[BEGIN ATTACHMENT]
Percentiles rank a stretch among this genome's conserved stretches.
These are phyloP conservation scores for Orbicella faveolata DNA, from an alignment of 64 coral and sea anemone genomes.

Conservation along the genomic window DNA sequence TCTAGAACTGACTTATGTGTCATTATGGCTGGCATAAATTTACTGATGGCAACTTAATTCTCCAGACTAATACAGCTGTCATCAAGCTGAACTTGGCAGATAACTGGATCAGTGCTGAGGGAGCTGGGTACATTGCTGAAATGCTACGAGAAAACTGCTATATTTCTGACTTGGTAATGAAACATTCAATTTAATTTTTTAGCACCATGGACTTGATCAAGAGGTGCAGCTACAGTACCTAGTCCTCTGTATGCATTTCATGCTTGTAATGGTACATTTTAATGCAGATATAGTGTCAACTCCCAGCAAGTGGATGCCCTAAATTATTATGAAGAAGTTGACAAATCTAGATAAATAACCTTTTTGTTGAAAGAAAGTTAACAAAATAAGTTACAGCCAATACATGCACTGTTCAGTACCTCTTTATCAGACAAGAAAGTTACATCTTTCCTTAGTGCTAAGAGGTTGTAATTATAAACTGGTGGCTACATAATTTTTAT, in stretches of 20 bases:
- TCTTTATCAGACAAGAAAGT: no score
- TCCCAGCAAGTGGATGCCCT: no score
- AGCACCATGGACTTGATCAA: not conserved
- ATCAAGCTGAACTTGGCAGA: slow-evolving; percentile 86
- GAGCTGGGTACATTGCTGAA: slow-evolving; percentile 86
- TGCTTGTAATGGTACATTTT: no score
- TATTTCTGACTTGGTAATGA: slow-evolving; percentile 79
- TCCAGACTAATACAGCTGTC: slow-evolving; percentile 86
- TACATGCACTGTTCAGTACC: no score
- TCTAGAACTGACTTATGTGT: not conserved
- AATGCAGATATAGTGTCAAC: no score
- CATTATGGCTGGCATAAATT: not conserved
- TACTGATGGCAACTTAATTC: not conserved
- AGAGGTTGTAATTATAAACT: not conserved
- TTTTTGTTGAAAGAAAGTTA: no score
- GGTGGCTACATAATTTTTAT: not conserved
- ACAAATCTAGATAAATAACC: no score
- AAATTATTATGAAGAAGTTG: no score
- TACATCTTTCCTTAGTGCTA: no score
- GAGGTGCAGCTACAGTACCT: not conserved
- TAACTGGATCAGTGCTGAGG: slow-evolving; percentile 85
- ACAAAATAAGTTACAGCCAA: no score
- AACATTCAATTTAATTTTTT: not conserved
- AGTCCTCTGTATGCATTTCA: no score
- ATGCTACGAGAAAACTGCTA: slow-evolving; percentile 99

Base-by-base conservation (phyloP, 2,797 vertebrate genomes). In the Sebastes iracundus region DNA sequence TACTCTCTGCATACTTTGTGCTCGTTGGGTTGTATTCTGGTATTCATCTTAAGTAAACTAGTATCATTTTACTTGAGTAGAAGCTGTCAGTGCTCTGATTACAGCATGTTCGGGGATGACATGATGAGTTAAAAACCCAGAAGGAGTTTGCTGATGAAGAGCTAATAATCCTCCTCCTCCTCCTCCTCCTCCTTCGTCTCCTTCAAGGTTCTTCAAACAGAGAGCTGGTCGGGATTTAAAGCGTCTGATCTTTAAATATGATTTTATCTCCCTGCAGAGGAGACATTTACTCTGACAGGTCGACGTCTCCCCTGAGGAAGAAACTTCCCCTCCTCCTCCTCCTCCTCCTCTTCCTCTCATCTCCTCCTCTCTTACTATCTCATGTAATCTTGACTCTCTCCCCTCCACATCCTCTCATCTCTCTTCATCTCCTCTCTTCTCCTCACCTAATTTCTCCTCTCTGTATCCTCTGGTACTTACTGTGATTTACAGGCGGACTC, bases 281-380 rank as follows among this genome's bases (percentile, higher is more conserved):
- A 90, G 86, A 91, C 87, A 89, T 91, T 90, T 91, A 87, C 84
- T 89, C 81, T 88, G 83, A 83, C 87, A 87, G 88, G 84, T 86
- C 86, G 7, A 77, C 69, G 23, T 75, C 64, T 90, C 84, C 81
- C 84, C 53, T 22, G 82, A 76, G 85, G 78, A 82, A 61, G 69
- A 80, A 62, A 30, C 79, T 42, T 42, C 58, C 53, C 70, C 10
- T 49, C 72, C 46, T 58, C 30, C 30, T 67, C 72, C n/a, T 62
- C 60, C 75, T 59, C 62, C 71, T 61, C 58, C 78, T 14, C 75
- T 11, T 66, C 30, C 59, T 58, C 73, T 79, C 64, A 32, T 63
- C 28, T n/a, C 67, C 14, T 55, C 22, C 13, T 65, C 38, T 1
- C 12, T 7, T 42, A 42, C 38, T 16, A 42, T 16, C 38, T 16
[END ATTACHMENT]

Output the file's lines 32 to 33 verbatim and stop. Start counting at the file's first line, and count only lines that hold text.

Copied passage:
- C 86, G 7, A 77, C 69, G 23, T 75, C 64, T 90, C 84, C 81
- C 84, C 53, T 22, G 82, A 76, G 85, G 78, A 82, A 61, G 69